CRN: How will you help solution providers go to market?

ADAMS: We've put a marketing exec with each of our distributors. Then I put marketing people in each of the regions. Then we're going to have a quarterly marketing review with each partner.

CRN: That operating environment is where most channel partner are scared about the concepts associated with On Demand computing. They worry that integration service revenue will drop as the products become smarter and better integrated. What's your take on that?

ADAMS: I don't see it. All of the marketing intelligence data that we use doesn't see technology services dropping at all significantly. And we're now going to partners and saying, 'Let's look at your bench. Let's look at our bench. How do we team across and expand the business?'

But the price of services is falling. That may be because there are just more guys sitting on the bench. There are more offshore. Pricing on services is seeing a lot of pressure. That affects everybody, including IGS and the channel partner. But over time, as prices come down, the number of engagements will increase. Our bench and our utilization right now are at an all-time high for those kinds of services.

CRN: What role will IGS play in the channel going forward?

ADAMS: From IGS's point of view, we're giving people tremendous incentives, especially around financing, that will help their profits. I think IGS is a huge secret weapon, and we have been dramatically ramping up. The incentives that partners can get are two or three times what they were last year if a transaction is financed through IGS. We're also putting IGS reps with the distributors and in the regions. We can work with partners to help them as they close financing deals. It is a huge play and provides huge profits for the partner.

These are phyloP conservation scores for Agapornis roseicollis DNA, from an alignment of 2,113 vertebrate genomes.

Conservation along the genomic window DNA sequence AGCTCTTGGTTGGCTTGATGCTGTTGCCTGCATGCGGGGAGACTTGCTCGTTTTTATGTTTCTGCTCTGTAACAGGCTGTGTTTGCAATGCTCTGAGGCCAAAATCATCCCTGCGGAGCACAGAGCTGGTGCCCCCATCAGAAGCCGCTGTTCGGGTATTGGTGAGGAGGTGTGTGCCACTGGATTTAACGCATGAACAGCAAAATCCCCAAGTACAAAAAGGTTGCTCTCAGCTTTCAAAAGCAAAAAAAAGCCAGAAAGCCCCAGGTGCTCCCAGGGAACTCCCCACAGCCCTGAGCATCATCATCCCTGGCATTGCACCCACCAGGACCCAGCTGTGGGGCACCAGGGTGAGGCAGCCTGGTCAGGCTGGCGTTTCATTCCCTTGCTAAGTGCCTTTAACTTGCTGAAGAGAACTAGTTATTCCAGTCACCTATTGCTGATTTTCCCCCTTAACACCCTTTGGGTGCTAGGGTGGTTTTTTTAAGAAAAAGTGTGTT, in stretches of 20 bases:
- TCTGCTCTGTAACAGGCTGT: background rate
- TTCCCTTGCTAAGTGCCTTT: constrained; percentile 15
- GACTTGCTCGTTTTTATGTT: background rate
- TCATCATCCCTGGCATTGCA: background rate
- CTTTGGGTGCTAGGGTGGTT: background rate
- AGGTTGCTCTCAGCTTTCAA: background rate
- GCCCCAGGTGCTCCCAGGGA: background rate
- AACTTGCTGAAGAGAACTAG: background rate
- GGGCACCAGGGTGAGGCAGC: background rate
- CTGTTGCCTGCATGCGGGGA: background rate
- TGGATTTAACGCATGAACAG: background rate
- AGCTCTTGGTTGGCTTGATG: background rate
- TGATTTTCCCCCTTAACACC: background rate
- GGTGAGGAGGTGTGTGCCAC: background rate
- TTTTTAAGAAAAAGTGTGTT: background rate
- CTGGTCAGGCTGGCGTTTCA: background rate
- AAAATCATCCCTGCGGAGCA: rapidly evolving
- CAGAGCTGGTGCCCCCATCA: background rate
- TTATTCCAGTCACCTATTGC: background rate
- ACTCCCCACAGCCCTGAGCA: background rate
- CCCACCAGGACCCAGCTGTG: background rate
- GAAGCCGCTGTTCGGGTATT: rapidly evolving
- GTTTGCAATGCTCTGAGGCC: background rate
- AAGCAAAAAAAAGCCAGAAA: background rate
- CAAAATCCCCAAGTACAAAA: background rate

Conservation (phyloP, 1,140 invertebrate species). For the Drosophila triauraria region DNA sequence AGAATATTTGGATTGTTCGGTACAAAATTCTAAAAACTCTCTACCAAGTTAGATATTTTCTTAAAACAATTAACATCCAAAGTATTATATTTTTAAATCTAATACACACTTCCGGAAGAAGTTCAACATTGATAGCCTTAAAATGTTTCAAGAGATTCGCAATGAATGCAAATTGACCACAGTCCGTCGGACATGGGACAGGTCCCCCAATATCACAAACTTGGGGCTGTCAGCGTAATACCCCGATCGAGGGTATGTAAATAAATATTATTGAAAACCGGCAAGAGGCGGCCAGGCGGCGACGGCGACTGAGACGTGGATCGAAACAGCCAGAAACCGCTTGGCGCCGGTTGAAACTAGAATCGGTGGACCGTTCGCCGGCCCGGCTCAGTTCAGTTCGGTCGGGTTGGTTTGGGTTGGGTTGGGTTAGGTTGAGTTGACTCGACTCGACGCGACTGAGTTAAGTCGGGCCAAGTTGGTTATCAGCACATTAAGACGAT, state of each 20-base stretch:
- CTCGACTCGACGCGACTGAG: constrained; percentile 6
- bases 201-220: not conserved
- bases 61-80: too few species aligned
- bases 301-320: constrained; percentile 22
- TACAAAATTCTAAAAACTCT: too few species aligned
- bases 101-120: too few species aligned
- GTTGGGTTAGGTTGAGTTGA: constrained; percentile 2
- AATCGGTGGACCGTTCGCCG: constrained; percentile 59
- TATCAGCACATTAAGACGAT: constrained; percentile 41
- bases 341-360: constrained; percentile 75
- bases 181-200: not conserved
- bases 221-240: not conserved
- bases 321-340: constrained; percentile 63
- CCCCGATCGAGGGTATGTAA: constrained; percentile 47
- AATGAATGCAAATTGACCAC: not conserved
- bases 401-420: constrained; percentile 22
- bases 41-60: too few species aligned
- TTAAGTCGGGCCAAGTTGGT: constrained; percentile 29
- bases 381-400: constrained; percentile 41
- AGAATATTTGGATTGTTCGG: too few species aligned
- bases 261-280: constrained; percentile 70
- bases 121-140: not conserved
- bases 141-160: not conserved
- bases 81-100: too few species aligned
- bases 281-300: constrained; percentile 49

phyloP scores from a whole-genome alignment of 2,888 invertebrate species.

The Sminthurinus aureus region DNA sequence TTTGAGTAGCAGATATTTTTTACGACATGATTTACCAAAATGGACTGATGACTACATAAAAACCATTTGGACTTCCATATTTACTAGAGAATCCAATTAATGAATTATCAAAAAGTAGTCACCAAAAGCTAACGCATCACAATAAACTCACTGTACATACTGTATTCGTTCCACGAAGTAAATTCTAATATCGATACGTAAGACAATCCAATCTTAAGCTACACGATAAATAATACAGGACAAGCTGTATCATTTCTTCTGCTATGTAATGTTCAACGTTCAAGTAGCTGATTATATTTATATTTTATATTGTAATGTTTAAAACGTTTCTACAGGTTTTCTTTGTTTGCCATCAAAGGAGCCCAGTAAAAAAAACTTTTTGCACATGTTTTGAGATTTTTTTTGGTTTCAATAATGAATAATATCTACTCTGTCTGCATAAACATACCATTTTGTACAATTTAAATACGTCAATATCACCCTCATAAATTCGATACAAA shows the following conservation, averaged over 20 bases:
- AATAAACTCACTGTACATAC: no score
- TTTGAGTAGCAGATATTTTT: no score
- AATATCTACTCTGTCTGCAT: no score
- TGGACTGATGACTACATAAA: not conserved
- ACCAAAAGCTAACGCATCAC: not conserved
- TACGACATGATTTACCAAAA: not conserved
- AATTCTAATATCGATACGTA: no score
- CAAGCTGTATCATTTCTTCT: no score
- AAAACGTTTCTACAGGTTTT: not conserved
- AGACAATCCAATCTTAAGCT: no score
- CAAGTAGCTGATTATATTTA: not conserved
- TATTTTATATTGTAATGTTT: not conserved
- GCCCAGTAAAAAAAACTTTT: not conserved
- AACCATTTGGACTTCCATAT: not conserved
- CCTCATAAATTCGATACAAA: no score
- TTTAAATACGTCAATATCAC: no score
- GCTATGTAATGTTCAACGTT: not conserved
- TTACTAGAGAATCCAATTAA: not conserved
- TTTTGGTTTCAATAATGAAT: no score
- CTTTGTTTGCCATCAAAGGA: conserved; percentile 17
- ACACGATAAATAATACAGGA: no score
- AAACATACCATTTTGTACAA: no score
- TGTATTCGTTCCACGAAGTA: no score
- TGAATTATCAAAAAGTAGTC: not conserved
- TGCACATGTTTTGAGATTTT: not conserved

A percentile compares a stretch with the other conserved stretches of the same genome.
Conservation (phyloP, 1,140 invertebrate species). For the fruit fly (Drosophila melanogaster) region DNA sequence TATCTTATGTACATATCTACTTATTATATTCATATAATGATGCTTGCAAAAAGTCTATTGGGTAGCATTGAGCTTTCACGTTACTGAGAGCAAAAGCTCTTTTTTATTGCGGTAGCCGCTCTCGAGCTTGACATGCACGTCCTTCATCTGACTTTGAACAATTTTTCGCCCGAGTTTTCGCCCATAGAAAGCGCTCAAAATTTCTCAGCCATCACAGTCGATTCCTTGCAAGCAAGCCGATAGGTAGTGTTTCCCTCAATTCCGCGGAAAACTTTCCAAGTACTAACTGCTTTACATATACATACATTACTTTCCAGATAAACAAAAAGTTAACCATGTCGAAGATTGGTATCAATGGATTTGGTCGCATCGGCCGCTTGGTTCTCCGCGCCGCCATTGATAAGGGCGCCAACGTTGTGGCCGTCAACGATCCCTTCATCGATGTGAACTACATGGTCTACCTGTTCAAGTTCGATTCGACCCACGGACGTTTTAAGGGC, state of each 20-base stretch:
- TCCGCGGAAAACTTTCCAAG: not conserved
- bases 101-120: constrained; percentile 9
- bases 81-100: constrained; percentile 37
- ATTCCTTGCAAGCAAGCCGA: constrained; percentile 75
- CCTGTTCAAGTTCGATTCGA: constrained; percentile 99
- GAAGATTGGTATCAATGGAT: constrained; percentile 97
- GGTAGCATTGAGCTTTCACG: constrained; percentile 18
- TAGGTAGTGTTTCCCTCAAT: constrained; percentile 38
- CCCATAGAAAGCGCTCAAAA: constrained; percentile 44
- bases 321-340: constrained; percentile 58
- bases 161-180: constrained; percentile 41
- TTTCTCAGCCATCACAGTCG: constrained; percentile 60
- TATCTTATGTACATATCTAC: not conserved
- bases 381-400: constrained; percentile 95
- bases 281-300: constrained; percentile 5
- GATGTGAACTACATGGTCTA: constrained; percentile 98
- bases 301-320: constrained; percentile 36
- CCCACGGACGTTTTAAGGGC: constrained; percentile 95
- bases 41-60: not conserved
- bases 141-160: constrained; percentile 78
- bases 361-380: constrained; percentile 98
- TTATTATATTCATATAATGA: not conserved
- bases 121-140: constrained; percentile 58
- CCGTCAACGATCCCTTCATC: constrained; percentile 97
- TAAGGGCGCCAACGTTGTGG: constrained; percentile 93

CRN: How will you make the IGS relationship with the channel work, given the history of conflicts with rival solution providers?

ADAMS: We've got to invest head count into the channel organization. We have undermanned that over the previous years. It is a matter of us investing people with the channel to make sure that we're working together. We're seeing dramatic ramp-ups in the services business, and I think we've broken the code with the IGS team. I now have the IGS channel-management function in my organization.

CRN: With Doug Elix coming over from IGS to sit on top of overall sales and the IBM channel group, what impact will that have?

ADAMS: I worked with Doug. He is a channel guy. He understands the importance of the channel. IGS has been struggling with, 'How do I grow our services business?' The key area is SMB, which is half of the IT market and the fastest-growing market. His coming over is huge. It accelerates the things I just described. He knows how to structure deals and leverage IGS.

CRN: What impact will the other recent management changes have at IBM?

ADAMS: The other subtle thing that went on in all of this is that when John Joyce, our CFO, went over to run IGS, we put IBM Global Finance under IGS.

CRN: What is IBM doing to help get more partners working with each other?

ADAMS: At some point, we should be the dating service to bring them together. That's one of the value propositions. Part of the job of our regional teams is to move around our territories and create value nets. Their job is make sure that our local IBM teams are aware of the solutions and then link the partners in. That's a very active part of what we're doing.

We have two roles within that territory construct that are critical for partners. One is what's called the Territory Partner Manager. That person is kind of like our dating service. That person is responsible for the partner maps and the solution areas. We build a partner map. Then all of our sales reps in this territory understand that map, and the territory partner manager makes sure that partners are getting engaged. Intersecting with that is a channel rep in each of those territories. That channel rep's responsibility is the relationship with the partners in that geography. So it's a two-pronged effort driving business development and the relationships with the partners to grow their business. One of my execution priorities is local integration. We want to help them grow their business with us.